If Black Strobe’s recent ventures into …*gulp*… minimalism are any indication (‘Last Dub on Earth’, ‘Nazi Trance Fuck Off’, Rebotini’s solo productions, Smagghe’s DJ sets over the last eighteen months), then the duo’s new material might be slightly different than what they’ve got us used to with their remixes over the past few years. But then again, recording their album in London with Paul ‘Phones’ Epworth, of White Rose Movement and Bloc Party fame, is proof the band is interested in expanding its sound palette. Exhibit A: Phones’ own ‘Industrial Version’ of the band’s ‘Shining Bright Star’, the only new Black Strobe material on this compilation. It won’t rally anyone new to their cause, really, considering it’s closeness in spirit and execution to ‘Chemical Sweet Girl’, and it probably doesn’t sound like what you think Smagghe should be doing right now (aren’t Stephan Bodzin and Marc Romboy already covering that territory anyway?), but it is satisfying to hear the band still being able to tighten it a bit and impose their own terms on a track, which is what their remixing work is all about in the end, right? Some will be scared by the Goth-lite undertones of the production and the somewhat ludicrous romanticism of Rebotini’s vocals and lyrics, but ‘Shining Bright Star’ is a nice reminder that, sometimes, funky people wear black too.
The nine Black Strobe remixes coming next will be known to anyone remotely familiar with post-electroclash trends on the current underground house and techno scenes, mostly because their formula is – let’s face it – pretty much always the same. They superimpose their martial and (not-always-subtle) EBM-enhanced beats on top of the original work (the way they abuse Sweet Light’s own delicate ‘Abusator’ is the closest you’ll ever get to the aural equivalent of anal rape) while keeping the pop elements of the vocals and adding a few oscillating bleeps here and there. Smagghe and Rebotini are at their best when they allow the influence of early Warp stuff (think Sweet Exorcist, Forgemasters, even Tricky Disco) to shine through their two-tone melodies and industrial atmospheres: The Rapture’s pulsating ‘Sister Savior’ and David Carretta, The Hacker & Millimetric’s ‘Moscow Reisen’ detonation (French electro’s own self-absorbed ‘We Are the World’) are the most perfectly realized – and efficient – examples of the Black Strobe work ethos. More Mark Bell, less Twiggy Ramirez, then.
That said, it unfortunately doesn’t always work out well, and ‘A Remix Collection’ is tarnished by the inclusion of one real sonic disaster. Black Strobe’s first remix of Depeche Mode’s ‘Something to Do’ from 2004 – the most BS-friendly track of DM’s entire back catalogue, really, so it should have been a marriage made in heaven – kept just the ‘Is there something to do’ and ‘I’d put your pretty dress on’ lyrics, thus enhancing the titillating connotations of the original. The ‘alternative’ remix they decided to put on here, however, with the entire Dave Gahan vocal sitting very uncomfortably on top of what is otherwise an impressive reconstruction, is a totally difficult and frustrating listen, and neither BS nor DM end up being flattered by it. It is the sole moment of awkwardness on the compilation – and in Black Strobe’s entire career so far – and it’s a very misguided and disappointing piece of work. Fans are invited to hunt down the previously released version on some Mute promos and stick to it, or to skip to the remix of Bloc Party’s ‘Like Eating Glass’ (included here) to see Black Strobe’s usual talent at tweaking vocals and turning them into frozen anthems of lust and desire in factory-ridden metropolises.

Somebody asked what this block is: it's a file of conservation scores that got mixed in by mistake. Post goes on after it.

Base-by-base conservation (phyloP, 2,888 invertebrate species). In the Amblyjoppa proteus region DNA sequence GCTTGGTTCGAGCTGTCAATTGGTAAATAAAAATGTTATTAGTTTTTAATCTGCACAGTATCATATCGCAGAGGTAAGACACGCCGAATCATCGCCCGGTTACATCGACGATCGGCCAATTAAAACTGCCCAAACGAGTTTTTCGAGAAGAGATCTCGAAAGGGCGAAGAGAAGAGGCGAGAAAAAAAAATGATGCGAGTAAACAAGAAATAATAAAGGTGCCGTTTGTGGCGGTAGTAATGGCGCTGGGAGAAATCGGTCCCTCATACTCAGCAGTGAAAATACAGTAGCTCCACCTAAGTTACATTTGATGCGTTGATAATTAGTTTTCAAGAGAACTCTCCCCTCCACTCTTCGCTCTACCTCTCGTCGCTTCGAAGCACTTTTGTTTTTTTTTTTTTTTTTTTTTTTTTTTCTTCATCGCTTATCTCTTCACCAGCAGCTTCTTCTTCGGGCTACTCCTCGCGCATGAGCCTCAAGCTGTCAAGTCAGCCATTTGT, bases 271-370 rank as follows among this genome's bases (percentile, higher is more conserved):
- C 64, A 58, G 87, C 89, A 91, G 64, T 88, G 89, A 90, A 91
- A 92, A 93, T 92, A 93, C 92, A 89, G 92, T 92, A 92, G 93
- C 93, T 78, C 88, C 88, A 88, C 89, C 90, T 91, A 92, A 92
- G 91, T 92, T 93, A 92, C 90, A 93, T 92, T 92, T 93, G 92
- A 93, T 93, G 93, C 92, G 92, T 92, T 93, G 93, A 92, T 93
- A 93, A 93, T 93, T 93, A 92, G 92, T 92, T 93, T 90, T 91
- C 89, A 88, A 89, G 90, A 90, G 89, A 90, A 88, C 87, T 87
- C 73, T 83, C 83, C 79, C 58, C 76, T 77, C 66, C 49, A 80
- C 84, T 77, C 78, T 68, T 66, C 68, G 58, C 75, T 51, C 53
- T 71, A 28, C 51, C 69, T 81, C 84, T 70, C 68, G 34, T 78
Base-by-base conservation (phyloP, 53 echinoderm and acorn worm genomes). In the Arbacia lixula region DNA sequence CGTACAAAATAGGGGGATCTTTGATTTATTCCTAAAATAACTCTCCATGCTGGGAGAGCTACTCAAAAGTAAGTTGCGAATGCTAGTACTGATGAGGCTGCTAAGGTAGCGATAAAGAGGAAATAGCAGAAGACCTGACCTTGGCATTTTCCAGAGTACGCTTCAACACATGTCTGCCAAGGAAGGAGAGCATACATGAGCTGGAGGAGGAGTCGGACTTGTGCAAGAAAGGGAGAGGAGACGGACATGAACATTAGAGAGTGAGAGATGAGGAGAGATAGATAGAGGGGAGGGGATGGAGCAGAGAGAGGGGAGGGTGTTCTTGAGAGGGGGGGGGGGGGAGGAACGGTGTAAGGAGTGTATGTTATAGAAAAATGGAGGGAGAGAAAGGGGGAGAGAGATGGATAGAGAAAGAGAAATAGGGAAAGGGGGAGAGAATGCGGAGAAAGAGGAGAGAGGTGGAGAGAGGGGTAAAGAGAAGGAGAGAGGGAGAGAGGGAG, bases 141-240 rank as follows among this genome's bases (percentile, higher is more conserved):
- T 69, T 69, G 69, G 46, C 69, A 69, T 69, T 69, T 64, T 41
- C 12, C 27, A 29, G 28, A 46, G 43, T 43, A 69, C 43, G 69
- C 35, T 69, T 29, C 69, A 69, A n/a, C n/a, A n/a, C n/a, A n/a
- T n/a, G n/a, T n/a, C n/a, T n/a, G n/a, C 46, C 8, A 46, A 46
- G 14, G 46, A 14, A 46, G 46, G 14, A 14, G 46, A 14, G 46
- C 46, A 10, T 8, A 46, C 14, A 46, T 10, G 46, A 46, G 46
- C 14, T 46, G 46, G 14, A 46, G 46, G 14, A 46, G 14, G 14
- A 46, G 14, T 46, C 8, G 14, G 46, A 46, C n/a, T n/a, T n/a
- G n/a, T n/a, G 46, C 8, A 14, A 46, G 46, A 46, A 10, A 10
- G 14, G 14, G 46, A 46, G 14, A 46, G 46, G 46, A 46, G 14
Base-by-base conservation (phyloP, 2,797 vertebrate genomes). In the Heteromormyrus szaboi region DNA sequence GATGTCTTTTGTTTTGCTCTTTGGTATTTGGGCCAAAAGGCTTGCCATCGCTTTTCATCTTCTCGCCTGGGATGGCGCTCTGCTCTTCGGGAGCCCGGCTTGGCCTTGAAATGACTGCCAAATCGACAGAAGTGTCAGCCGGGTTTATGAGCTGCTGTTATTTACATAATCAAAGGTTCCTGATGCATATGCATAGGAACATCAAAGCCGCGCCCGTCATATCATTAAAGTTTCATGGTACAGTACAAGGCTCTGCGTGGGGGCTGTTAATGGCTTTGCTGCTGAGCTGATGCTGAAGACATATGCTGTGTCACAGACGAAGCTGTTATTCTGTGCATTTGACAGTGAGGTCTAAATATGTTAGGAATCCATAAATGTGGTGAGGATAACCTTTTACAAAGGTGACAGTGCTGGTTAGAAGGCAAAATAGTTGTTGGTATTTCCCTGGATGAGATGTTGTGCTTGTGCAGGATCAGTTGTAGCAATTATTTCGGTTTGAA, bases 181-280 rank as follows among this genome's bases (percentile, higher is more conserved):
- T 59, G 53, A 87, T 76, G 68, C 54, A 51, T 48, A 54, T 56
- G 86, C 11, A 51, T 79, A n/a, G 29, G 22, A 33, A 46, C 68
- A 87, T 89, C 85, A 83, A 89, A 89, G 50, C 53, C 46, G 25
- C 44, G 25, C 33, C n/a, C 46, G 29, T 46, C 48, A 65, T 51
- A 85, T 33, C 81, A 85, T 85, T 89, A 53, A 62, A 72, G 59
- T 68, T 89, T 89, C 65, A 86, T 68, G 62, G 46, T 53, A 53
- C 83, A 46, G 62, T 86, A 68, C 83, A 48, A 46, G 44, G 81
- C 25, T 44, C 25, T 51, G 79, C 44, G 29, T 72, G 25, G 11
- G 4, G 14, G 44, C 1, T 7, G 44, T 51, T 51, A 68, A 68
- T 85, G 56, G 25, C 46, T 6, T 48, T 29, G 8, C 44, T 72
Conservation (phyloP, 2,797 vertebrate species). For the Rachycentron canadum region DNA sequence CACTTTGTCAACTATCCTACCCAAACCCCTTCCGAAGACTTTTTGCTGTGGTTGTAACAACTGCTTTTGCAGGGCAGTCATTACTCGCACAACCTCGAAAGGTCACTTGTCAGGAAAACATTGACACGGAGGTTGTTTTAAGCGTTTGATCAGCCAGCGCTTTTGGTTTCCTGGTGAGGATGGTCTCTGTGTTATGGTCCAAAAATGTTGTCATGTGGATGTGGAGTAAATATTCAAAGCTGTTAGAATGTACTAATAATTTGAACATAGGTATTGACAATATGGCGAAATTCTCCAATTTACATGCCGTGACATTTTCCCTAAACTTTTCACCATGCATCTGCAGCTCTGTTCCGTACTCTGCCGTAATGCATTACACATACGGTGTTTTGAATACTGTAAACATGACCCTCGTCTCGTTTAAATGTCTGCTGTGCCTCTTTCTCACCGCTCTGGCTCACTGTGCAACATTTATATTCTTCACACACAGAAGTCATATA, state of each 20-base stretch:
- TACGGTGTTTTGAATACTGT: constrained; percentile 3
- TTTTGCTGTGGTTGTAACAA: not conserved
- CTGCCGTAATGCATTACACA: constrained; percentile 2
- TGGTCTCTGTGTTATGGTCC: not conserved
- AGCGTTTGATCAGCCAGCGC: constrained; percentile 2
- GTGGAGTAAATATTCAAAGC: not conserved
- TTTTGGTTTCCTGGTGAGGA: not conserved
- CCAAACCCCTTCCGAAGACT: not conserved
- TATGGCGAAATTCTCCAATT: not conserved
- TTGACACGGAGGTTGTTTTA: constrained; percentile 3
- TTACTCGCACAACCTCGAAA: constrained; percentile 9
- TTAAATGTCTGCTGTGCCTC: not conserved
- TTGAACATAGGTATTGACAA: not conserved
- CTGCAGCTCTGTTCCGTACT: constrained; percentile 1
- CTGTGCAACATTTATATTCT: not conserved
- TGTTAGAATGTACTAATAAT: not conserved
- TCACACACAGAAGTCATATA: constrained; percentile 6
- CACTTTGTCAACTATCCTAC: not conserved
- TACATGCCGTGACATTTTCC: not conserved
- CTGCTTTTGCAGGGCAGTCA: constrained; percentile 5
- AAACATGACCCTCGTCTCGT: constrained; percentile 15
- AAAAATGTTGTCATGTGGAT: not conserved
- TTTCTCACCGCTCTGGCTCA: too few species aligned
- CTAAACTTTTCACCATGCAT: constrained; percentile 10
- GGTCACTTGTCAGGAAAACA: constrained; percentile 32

And just when you thought Black Strobe were really starting to take their self-imposed discipline too seriously, they remind you, with their remixes of Martini Bros’ ‘The Biggest Fan’ and Dominatrix’s ‘Dominatrix Sleeps Tonight’, that they can be playful and, dare I say, fun. Yes, they love anorexic coked-up models with tits hanging out and puke in their hair just as much as you do, but they also dig dominating chicks and effeminate Berliners who can also bust a move, you know.
Black Strobe’s inclusions on ‘A Remix Collection’ say a lot about the band’s self-perception, but their exclusions do, too: by omitting their versions of Alter Ego’s over-played ‘Rocker’, David Guetta’s pumping ‘The World is Mine’, or their frankly odd, unreleased remix of Eminem’s ‘Without Me’, Black Strobe are cryptically stating that they prefer to stay away from the limelight (duh!). It also seems that their ‘Summer Camp’ take on W.I.T.’s ‘Hold Me, Touch Me’ – which is all about soothing acoustic guitars (!) and unresolved issues over unsatisfied tales of summer love and unfinished businesses – will have to remain forever hidden. It’s their most intricate and luminous work to date, an amazing remix doomed to only be available to some few lucky fans I like to think I am part of.
Regardless of one faulty inclusion and one regrettable exclusion, this compilation nevertheless confirms Black Strobe’s unique and instantly recognizable voice and unparalleled sound, not only on the post-‘Homework’ French electronic scene of the 2000s, but in the entire contemporary dance music world. It might hurt a little sometimes, as any real pleasure does, but in the end, Arnaud and Ivan sure know how to dance, even if they don’t smile a lot. Seems they were right all along: funk is not always where you think indeed.